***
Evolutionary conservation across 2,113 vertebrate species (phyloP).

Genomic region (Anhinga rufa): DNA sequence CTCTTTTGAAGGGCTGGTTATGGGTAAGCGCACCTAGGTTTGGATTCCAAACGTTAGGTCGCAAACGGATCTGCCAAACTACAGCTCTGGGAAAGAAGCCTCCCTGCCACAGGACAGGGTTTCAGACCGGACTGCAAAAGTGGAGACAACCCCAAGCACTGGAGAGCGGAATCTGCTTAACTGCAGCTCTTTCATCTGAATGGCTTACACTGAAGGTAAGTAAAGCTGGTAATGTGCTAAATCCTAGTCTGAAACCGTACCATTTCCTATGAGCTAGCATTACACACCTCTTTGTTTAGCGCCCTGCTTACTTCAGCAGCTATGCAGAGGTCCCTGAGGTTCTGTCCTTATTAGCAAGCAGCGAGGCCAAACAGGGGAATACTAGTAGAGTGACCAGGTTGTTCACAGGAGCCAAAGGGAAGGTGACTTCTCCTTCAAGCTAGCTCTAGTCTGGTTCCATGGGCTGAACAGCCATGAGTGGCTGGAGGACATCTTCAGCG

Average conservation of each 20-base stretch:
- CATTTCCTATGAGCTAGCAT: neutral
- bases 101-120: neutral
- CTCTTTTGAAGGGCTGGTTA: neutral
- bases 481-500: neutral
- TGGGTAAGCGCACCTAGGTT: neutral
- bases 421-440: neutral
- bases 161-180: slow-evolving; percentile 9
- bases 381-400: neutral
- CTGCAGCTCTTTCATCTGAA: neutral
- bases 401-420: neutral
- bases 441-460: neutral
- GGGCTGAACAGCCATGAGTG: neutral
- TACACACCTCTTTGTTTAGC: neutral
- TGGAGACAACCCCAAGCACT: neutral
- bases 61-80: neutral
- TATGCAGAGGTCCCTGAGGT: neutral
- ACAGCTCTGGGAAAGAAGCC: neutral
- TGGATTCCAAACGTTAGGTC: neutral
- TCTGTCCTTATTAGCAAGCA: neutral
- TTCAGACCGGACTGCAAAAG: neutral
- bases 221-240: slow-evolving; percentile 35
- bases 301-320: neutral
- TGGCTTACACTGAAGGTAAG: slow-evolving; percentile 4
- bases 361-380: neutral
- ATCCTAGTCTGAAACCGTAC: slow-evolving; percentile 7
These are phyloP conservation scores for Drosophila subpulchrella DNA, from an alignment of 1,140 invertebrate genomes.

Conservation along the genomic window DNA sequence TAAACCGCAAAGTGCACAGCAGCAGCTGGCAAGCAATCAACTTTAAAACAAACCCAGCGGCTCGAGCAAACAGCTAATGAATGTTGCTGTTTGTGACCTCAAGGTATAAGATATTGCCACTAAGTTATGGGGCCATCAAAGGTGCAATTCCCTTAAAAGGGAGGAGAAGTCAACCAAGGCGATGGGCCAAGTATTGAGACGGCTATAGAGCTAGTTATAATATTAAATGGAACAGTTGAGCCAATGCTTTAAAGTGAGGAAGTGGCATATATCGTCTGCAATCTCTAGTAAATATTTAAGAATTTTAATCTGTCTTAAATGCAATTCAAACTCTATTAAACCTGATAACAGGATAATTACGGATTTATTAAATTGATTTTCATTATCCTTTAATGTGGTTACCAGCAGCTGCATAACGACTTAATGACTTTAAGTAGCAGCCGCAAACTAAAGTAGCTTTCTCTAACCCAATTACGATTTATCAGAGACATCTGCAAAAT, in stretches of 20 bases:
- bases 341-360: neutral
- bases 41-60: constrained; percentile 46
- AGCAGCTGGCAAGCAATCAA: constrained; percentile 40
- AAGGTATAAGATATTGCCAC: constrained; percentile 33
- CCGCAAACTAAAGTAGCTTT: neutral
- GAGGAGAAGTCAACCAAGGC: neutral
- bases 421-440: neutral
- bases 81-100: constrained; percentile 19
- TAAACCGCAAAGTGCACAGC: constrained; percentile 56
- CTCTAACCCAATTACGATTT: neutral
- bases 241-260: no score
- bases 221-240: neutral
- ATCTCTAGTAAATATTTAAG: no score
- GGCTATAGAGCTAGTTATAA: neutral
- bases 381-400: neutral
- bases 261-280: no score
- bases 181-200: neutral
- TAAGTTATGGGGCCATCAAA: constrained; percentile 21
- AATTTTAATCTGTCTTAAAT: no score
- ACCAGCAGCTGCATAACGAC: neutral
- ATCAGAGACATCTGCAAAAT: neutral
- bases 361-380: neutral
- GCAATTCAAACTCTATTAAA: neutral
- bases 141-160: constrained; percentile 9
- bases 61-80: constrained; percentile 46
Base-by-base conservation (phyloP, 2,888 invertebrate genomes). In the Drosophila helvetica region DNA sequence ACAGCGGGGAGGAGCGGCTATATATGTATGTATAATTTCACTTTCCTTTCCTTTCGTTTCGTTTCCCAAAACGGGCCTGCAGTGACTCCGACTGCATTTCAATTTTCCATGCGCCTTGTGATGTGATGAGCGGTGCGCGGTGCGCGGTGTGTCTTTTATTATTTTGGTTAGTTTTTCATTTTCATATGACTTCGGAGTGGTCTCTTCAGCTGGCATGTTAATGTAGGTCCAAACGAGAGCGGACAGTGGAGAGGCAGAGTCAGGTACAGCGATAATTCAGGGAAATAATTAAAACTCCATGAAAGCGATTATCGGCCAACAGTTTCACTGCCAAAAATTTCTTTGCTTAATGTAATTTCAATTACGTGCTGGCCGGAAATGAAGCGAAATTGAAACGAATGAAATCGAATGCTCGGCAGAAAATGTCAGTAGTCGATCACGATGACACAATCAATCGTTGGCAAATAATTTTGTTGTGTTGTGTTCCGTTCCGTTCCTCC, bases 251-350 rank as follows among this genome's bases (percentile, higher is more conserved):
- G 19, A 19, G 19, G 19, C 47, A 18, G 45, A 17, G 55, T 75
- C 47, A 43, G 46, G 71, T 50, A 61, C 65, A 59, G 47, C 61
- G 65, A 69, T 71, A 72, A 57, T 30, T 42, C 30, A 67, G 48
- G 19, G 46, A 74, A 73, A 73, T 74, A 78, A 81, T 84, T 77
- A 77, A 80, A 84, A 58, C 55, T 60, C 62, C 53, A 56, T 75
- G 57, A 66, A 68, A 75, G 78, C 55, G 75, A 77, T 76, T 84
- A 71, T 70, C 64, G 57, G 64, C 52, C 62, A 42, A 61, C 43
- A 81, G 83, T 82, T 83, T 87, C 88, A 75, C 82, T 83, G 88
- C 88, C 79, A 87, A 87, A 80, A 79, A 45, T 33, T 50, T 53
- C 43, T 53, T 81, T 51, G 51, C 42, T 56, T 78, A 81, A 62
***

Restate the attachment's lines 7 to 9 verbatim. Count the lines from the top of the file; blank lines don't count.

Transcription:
- bases 481-500: neutral
- TGGGTAAGCGCACCTAGGTT: neutral
- bases 421-440: neutral